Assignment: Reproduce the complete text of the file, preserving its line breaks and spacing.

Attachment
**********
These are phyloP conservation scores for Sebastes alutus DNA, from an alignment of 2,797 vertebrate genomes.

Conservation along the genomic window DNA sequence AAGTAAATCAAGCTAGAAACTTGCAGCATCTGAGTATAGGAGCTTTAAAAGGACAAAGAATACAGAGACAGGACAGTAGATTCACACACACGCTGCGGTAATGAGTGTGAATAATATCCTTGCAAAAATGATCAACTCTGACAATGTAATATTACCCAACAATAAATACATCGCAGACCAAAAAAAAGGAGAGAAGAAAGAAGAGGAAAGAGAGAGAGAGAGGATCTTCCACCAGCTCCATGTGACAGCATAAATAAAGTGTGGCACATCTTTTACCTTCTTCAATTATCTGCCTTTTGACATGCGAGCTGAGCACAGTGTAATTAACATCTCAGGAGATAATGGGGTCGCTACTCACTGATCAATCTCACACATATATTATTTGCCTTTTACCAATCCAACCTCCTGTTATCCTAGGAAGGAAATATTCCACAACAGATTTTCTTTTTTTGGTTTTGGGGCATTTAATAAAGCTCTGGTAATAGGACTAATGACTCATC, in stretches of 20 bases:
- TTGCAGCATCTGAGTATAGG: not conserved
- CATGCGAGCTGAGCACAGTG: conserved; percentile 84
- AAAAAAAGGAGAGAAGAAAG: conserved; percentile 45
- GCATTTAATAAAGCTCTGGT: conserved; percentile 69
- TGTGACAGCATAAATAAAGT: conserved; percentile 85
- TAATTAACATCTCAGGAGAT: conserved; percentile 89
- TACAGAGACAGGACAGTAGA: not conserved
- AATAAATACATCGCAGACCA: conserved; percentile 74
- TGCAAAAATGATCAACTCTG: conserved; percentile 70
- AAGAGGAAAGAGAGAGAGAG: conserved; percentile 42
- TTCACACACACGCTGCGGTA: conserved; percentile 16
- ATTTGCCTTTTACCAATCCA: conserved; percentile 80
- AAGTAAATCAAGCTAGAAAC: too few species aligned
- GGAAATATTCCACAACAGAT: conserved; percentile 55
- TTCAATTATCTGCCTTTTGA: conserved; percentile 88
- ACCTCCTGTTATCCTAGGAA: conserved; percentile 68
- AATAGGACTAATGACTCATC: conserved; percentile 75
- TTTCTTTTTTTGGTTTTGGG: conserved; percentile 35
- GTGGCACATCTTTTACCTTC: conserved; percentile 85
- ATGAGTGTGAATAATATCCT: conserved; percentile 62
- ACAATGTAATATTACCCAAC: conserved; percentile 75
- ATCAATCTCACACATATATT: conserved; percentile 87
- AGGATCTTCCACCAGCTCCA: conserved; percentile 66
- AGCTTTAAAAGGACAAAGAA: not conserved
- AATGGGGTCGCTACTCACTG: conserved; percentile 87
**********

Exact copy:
These are phyloP conservation scores for Sebastes alutus DNA, from an alignment of 2,797 vertebrate genomes.

Conservation along the genomic window DNA sequence AAGTAAATCAAGCTAGAAACTTGCAGCATCTGAGTATAGGAGCTTTAAAAGGACAAAGAATACAGAGACAGGACAGTAGATTCACACACACGCTGCGGTAATGAGTGTGAATAATATCCTTGCAAAAATGATCAACTCTGACAATGTAATATTACCCAACAATAAATACATCGCAGACCAAAAAAAAGGAGAGAAGAAAGAAGAGGAAAGAGAGAGAGAGAGGATCTTCCACCAGCTCCATGTGACAGCATAAATAAAGTGTGGCACATCTTTTACCTTCTTCAATTATCTGCCTTTTGACATGCGAGCTGAGCACAGTGTAATTAACATCTCAGGAGATAATGGGGTCGCTACTCACTGATCAATCTCACACATATATTATTTGCCTTTTACCAATCCAACCTCCTGTTATCCTAGGAAGGAAATATTCCACAACAGATTTTCTTTTTTTGGTTTTGGGGCATTTAATAAAGCTCTGGTAATAGGACTAATGACTCATC, in stretches of 20 bases:
- TTGCAGCATCTGAGTATAGG: not conserved
- CATGCGAGCTGAGCACAGTG: conserved; percentile 84
- AAAAAAAGGAGAGAAGAAAG: conserved; percentile 45
- GCATTTAATAAAGCTCTGGT: conserved; percentile 69
- TGTGACAGCATAAATAAAGT: conserved; percentile 85
- TAATTAACATCTCAGGAGAT: conserved; percentile 89
- TACAGAGACAGGACAGTAGA: not conserved
- AATAAATACATCGCAGACCA: conserved; percentile 74
- TGCAAAAATGATCAACTCTG: conserved; percentile 70
- AAGAGGAAAGAGAGAGAGAG: conserved; percentile 42
- TTCACACACACGCTGCGGTA: conserved; percentile 16
- ATTTGCCTTTTACCAATCCA: conserved; percentile 80
- AAGTAAATCAAGCTAGAAAC: too few species aligned
- GGAAATATTCCACAACAGAT: conserved; percentile 55
- TTCAATTATCTGCCTTTTGA: conserved; percentile 88
- ACCTCCTGTTATCCTAGGAA: conserved; percentile 68
- AATAGGACTAATGACTCATC: conserved; percentile 75
- TTTCTTTTTTTGGTTTTGGG: conserved; percentile 35
- GTGGCACATCTTTTACCTTC: conserved; percentile 85
- ATGAGTGTGAATAATATCCT: conserved; percentile 62
- ACAATGTAATATTACCCAAC: conserved; percentile 75
- ATCAATCTCACACATATATT: conserved; percentile 87
- AGGATCTTCCACCAGCTCCA: conserved; percentile 66
- AGCTTTAAAAGGACAAAGAA: not conserved
- AATGGGGTCGCTACTCACTG: conserved; percentile 87